ASHRAE 90.1 Appendix G Proposed Model

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I have a high bay manufacturing facility with two100% OSA, CV, low cfm but high
air velocity heating only units. These are intended for comfort heating.

The building also has one 100% OSA, CV make-up air (MUA) unit, with a gas
furnace. The MUA is only used when one or more roll-up doors are open with
trucks inside and unloading. This blows the diesel fumes out of the building.
The MUA has almost 3x the air volume capacity as the two comfort heating units

When I model the proposed design, with just the two units intended for comfort
heating, I end up with almost 700 unmet heating hours. I add the capacity for
the MUA unit and schedule it for the purpose of comfort heating, and my unmet
hours go down to less than 10.

Also in 90.1, App G, if unmet load hours exceed 300, heating capacity can be
added incrementally until unmet load hours are reduced to below 300.

So would it be fair to not include the MUA unit for heating, but simply add one
or two more of the comfort heating units to get the unmet hours down? It seems
like it may be over-kill to include the MUA unit for the purpose of comfort

Any guidance would be appreciated.

Thank you,

Peter Baumstark's picture
Joined: 2012-07-14
Reputation: 0


Before increasing the proposed design heating capacity, I would consider other changes you can make to the model:

* Increase the process/plug loads (after all, it is a manufacturing facility)

* Decrease the heating thermostat setpoint (70F or less)

* If you have nighttime setback, create a morning warm-up period

* Increase the thermostat throttling range a few degrees (reflecting less "comfort" but resulting in fewer unmet hours; IMO a last resort before adding heating capacity)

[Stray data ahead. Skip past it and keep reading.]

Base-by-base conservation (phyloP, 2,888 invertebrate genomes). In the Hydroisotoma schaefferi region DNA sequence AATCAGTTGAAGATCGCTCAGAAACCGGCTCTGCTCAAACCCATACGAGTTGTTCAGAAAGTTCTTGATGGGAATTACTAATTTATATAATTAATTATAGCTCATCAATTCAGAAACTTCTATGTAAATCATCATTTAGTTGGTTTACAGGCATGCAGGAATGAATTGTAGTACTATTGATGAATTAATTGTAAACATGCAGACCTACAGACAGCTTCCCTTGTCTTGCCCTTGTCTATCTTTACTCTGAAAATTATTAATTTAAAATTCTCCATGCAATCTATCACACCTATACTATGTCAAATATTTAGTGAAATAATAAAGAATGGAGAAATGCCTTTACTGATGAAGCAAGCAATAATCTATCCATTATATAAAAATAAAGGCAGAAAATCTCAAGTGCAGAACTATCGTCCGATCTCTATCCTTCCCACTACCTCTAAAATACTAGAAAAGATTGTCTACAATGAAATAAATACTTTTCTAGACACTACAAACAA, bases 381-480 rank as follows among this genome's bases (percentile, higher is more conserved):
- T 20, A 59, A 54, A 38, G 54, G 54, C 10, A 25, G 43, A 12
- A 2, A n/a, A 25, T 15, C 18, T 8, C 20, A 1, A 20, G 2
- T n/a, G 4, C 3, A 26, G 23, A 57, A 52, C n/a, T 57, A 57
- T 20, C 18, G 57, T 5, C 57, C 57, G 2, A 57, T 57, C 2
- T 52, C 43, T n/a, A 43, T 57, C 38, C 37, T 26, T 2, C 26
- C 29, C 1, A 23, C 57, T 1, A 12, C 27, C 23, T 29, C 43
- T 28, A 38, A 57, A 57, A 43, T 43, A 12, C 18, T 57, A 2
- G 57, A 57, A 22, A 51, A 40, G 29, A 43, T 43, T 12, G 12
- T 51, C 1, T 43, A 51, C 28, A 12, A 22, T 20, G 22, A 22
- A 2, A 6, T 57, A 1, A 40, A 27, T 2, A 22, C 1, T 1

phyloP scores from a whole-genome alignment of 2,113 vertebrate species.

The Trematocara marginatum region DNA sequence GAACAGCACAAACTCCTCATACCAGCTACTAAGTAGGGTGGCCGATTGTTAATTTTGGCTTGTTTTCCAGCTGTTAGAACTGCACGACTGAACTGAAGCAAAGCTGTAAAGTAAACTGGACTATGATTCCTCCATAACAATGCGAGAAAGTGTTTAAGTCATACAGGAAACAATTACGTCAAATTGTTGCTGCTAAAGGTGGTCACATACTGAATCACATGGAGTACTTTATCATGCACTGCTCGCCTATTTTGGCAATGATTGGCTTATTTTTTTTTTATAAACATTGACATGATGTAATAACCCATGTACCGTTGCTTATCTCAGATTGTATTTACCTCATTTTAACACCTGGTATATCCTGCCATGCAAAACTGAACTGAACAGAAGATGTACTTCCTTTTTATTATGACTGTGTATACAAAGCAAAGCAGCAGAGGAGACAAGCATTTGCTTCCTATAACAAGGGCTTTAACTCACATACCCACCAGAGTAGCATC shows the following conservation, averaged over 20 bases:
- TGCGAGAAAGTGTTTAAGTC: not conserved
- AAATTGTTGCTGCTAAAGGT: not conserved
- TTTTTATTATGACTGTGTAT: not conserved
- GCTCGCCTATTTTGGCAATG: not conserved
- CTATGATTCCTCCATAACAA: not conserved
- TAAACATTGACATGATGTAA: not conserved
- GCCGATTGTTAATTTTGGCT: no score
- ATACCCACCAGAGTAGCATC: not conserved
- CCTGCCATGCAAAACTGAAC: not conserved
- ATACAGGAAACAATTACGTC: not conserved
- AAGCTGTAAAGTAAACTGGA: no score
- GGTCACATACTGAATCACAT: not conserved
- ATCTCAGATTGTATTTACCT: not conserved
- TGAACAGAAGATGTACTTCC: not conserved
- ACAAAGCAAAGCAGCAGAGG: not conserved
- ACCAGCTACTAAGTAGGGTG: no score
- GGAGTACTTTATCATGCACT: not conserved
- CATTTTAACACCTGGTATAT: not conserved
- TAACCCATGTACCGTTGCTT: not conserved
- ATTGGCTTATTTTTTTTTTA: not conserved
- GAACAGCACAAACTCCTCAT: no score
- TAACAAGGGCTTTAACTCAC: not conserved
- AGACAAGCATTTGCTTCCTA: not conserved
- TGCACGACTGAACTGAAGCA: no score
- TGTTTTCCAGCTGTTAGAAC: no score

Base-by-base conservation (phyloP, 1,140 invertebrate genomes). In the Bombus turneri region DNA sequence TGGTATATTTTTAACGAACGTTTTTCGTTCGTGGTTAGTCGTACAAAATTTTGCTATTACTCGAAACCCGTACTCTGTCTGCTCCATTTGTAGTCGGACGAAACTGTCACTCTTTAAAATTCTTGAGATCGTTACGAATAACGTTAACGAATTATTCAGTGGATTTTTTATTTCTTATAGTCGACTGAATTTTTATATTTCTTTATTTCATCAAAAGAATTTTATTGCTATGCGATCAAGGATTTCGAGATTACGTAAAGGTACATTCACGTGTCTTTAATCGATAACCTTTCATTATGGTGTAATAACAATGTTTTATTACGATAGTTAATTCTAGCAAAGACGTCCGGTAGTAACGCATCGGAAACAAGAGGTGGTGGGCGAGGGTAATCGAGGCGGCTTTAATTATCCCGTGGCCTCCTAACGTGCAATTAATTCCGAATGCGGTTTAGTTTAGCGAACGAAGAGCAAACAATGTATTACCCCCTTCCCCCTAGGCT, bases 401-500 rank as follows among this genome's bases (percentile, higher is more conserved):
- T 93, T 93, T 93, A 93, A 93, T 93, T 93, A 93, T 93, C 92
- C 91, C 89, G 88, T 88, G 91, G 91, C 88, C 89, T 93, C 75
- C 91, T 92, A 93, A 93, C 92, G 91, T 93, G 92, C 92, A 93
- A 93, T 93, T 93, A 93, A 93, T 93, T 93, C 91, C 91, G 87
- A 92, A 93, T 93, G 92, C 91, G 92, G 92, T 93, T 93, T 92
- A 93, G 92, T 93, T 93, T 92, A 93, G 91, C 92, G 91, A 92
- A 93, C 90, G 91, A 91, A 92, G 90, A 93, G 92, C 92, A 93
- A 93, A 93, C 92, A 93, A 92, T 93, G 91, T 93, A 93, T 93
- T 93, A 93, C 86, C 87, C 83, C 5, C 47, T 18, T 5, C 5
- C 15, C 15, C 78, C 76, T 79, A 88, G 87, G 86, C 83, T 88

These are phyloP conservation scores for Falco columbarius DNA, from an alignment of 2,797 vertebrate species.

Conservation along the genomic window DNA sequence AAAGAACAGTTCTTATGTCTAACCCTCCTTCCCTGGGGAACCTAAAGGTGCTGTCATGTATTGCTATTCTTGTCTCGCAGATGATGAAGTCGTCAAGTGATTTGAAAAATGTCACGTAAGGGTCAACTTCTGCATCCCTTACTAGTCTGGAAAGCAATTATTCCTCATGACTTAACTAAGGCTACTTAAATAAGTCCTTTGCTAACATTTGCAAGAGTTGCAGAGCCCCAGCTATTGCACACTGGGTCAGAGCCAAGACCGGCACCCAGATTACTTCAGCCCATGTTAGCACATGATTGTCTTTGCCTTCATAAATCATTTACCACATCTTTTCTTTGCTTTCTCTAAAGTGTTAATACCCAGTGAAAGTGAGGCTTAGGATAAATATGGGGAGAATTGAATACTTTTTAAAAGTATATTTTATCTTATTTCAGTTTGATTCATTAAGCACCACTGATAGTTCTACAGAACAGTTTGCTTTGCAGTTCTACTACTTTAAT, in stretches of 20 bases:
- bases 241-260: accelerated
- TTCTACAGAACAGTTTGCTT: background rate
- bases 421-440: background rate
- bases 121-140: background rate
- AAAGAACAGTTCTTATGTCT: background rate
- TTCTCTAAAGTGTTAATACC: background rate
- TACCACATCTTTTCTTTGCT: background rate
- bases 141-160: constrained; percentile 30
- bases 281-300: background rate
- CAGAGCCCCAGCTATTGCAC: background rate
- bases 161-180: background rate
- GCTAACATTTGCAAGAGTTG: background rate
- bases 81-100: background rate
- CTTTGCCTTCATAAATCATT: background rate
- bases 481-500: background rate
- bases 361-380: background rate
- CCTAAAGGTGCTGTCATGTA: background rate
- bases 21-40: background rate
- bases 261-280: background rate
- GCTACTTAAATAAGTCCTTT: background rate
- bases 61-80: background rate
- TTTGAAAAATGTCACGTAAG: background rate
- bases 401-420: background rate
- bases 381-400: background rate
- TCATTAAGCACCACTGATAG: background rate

Note that you would make the same changes in the baseline for any/all of these suggestions.


[Senior Energy Engineer 28Jun2012]

Bill Bishop's picture
Joined: 2012-02-25
Reputation: 7

I would not include the large unit. It is a specific
purpose/intermittent unit. I would however investigate how it is going
to be used. Normally you try to segregate the truck loading areas from
the rest of the plant to limit the area exposed to the exhaust fumes and
to make it easier to remove them. Sometimes though, making large items,
this is not possible. Typically these units are connected to CO/CO2
sensors and also have an exhaust fan. If you use the MUA unit to blow
the exhaust fumes out it won't work when the doors are closed. This is
why an exhaust fan works better with the MUA unit. The way the loading
normally happens is the trailer is backed in first and the tractor comes
in last, the door is closed and the truck is shut off for the loading
period. That puts all the truck exhaust on the ceiling by the loading
doors. That is where you put the exhaust fans. The MUA unit is placed
across from the exhaust to push the truck exhaust to the exhaust fans.
The unit only runs until the sensor is satisfied. As Bill mentioned you
don't have to bring that MUA up to plant temperature either, that would
depend on where you are dumping it and how much air there is. You may
not have to heat it at all. I have used systems which bring in air
unheated and use fabric tubes to spread it at ceiling level in the hot
stratified air next to the ceiling.
I don't consider these events in the general system for heating the
building but you do have to consider the event and how to mitigate it's
impact on the plant and meet all the safety rules. You generally have
unit heaters near large roll up doors as they are leaky and not as well
insulated as the rest of the building. This comes in handy when you open
the doors or when you have 10 tons of cold steel sitting in the loading
bay. Don't forget floor drains.
Bruce Easterbrook P.Eng.

Bruce Easterbrook's picture
Joined: 2011-09-30
Reputation: 0